1. Edinburgh is particularly notorious for its accessible venues. Take Ghost Tours, people on crutches could probably mange some of them, people in wheelchairs probably none. Same with theatre events, talks, you name it.

    It’s infuriating trying to find a venue that is usable AND accessible friendly. When I first started Edinburgh Skeptics we used the downstairs bar at what was then Nicol Edwards and that was the only venue I recall that had a level access from the street to get in.

    Due to some laws about how far out venues can have ramps it makes adding something as simple as a ramp nearly impossibly at best and illegal at worst. The Banshee Labyrinth has an accessible toilet… up a flight of stairs!

    Its atrocious how poor the accessible facilities are in Edinburgh. And when you dont have money to pay to hire a accessible venue it limits it so much and it;s really infuriating as an organiser. You;re left with the nasty choice of staging a show that limits your audience, or not doing the show at all in some instances, especially at shorter notice.

    Both my Fringe shows this year are in fully accessible venues, but thats pure dumb luck as you get allocated venues and dont usually have a choice. Its really annoying from an organiser point of view that I can’t always provide accessible venues for my shows. Especially as a lot of my theatre work is on social issues that may actually affect people with certain disabilities.

    I believe much of it is to do with laws on what type of modifications can be made to buildings, as much of Edinburgh is pretty old and falls under rather strict laws- ones that mean you have to have a wheel chair accessible toilet, but then cant have wheel chair access to the venue because a ramp would violate other laws. It’s ridiculous and needs to change.

  2. I totally agree with this post, right up until the suggestion that they’re easy things to fix; because sadly, speaking as someone in a group who’ve thought long and hard about these issues (London/Soho Skeptics), these things are often anything but simple for an event organiser to deal with.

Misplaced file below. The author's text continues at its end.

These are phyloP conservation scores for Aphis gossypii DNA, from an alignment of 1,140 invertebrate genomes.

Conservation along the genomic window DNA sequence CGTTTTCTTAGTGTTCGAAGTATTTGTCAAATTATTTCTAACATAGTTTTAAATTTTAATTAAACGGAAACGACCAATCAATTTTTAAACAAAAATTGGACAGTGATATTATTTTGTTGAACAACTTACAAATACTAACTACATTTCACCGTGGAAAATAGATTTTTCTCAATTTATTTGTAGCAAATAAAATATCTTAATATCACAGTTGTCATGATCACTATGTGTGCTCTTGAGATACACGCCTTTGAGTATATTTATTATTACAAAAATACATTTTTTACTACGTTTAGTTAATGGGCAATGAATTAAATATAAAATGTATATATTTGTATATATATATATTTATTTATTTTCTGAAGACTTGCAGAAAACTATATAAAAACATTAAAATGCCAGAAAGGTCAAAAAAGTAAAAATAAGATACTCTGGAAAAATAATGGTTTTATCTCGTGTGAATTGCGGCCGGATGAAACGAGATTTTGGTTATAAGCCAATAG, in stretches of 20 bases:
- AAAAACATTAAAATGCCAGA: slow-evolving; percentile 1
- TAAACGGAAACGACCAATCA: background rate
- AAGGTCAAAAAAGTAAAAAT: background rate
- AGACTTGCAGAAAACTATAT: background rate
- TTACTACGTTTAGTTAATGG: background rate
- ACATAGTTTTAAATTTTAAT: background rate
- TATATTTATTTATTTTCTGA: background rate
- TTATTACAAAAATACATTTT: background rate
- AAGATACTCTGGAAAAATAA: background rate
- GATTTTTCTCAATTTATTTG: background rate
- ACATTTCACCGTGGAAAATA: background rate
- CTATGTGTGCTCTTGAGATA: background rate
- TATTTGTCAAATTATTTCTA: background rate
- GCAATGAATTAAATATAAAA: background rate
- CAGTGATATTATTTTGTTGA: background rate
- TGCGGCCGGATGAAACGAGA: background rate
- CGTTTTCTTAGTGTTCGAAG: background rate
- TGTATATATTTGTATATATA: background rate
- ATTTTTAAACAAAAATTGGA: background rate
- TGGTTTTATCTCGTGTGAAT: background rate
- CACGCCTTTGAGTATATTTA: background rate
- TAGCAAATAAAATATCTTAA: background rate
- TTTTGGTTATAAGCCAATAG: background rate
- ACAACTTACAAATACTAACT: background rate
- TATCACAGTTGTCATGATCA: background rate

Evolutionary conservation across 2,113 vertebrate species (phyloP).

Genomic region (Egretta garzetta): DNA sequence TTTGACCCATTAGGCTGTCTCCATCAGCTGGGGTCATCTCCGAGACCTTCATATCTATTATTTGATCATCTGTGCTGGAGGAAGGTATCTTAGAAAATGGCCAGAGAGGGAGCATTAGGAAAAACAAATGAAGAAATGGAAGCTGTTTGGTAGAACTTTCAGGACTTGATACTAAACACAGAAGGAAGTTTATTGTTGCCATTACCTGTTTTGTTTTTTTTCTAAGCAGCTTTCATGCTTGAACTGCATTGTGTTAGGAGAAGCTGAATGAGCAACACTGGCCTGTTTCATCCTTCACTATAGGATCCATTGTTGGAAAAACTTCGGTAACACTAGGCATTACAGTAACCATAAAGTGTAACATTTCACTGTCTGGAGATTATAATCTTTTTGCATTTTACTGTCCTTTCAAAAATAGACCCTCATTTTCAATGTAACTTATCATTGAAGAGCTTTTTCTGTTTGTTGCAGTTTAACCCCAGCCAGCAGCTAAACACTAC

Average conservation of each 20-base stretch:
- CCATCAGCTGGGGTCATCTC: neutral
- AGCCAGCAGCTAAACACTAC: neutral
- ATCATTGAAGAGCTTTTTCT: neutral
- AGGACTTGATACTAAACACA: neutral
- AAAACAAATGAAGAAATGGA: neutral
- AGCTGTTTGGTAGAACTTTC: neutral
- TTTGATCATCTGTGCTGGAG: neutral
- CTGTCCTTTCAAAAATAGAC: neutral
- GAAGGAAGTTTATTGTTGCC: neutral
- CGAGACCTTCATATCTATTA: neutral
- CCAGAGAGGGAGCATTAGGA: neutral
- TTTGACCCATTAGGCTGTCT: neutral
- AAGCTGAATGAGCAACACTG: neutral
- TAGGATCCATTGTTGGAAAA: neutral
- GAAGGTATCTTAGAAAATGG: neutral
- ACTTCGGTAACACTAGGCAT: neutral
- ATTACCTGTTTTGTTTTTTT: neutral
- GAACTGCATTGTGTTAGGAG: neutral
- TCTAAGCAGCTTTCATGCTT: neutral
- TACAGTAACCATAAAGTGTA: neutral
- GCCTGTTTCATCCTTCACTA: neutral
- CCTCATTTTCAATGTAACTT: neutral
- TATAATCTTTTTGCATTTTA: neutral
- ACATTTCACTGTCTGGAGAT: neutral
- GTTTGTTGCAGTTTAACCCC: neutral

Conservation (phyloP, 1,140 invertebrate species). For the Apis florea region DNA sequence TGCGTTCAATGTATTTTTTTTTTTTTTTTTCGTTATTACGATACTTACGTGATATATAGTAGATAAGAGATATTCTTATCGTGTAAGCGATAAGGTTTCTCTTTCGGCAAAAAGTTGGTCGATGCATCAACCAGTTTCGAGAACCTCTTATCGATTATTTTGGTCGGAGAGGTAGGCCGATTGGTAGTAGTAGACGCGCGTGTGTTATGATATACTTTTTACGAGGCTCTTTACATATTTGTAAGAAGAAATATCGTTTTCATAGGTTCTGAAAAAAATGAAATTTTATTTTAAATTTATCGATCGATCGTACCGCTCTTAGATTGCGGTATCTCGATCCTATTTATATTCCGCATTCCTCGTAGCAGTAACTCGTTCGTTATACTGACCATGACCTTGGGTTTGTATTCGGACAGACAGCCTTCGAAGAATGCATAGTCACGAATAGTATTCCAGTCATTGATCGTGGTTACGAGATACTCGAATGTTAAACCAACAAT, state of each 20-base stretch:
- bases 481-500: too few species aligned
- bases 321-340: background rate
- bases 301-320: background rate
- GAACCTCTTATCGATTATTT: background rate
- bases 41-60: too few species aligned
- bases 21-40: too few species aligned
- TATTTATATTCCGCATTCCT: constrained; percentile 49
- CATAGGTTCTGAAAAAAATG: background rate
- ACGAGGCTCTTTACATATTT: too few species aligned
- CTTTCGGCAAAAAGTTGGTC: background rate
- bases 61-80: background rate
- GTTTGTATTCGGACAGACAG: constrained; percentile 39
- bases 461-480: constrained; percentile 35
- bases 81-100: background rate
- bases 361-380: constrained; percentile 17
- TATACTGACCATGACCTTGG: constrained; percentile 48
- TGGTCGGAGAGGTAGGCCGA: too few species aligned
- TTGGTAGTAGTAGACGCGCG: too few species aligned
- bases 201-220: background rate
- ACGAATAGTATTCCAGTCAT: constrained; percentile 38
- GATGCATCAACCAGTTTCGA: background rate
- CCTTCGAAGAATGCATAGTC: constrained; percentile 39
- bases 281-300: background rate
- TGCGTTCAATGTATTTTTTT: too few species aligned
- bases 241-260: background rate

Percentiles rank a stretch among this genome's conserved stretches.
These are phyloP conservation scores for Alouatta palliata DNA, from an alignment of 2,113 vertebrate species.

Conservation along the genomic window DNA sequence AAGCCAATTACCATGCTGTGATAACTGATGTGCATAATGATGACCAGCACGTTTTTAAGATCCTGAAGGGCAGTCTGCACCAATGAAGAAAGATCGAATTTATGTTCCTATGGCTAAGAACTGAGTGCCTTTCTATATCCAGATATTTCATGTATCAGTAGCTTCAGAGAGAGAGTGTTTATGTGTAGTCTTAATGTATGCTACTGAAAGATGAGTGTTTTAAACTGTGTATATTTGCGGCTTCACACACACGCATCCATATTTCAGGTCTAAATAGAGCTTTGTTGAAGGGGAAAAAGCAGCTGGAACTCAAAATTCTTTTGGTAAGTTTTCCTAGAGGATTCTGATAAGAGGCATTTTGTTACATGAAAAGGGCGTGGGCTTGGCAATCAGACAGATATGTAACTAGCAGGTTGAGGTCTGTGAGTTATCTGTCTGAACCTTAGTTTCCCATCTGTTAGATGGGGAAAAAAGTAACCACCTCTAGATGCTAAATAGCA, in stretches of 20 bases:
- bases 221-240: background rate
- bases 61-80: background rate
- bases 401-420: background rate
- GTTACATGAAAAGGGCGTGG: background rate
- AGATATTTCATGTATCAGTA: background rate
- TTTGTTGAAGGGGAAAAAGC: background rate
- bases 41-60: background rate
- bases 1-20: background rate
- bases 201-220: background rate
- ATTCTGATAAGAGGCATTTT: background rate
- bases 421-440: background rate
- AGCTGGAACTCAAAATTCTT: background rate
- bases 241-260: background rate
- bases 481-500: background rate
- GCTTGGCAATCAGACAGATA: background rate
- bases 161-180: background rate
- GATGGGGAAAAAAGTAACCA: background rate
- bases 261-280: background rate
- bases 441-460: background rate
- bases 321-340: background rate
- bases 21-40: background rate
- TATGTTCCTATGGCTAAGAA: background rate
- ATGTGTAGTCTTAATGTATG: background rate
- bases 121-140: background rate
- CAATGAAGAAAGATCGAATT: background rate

We don’t have a venue that has wheelchair access. That’s not because we’ve not wanted to, but because even in central London it’s proven to be next to impossible to find one that’s good and cheap (and I’m very open to anyone who has good suggestions for us, but 9 months in we’ve had none so far). Large rooms in London tend to be up on a higher floor, or in basements, and it’s rare that pubs install disable access for floors other than the main bar. Moving to event spaces like halls incurs additional costs and risks, and often means losing the atmosphere.

    As for an induction loop system, the chances of a venue having one are remote. That means buying a portable kit, which would cost around £500. We’d then have the technical challenge of operating and testing it, and another big chunk of kit to haul to and from the pub each night. We’d also have issues of compatibility with the existing PA system – at Penderel’s Oak for example the sound in the room is atrocious, and anything connected to it is liable to trigger all sorts of problems with feedback.

    In short, it would be a challenge for us to do this at Soho (though I’m certainly not against trying), and we have a ton of resources and expertise to hand. For the majority of SITPs I don’t think it’s remotely a realistic prospect.

    As for universities, the whole point of SITP for me is precisely that it’s not a dry talk in a lecturer theatre. That said, we have done one event in an accessible lecture theatre – in that case the venue cost us around £1,200.

    In short, I think Ash hits the nail on the head above – this isn’t a skeptic problem per se, it’s a general venue problem. The fact is that the vast majority of public venues for talks are completely inadequate for people with accessibility issues, to quite a shocking extent.

    • I didn’t say it was just a skeptics problem. It’s everyone’s problem, and I know the solutions aren’t easy, but at least you’re aware of them.

  3. Chris Pampling // 25 May, 2013 at 1:33 pm // Reply

    @Martin Robbins, you can hire portable induction loop systems. Ask your local Council for Voluntary Service or Voluntary Action if they have one you can hire.

    I agree about central London venues being barely accessible for able-bodied people let alone people like us. Toilets down a spiral staircase for example. But venues don’t just have to be pubs, you know. Surely you have community centres in London? Churches?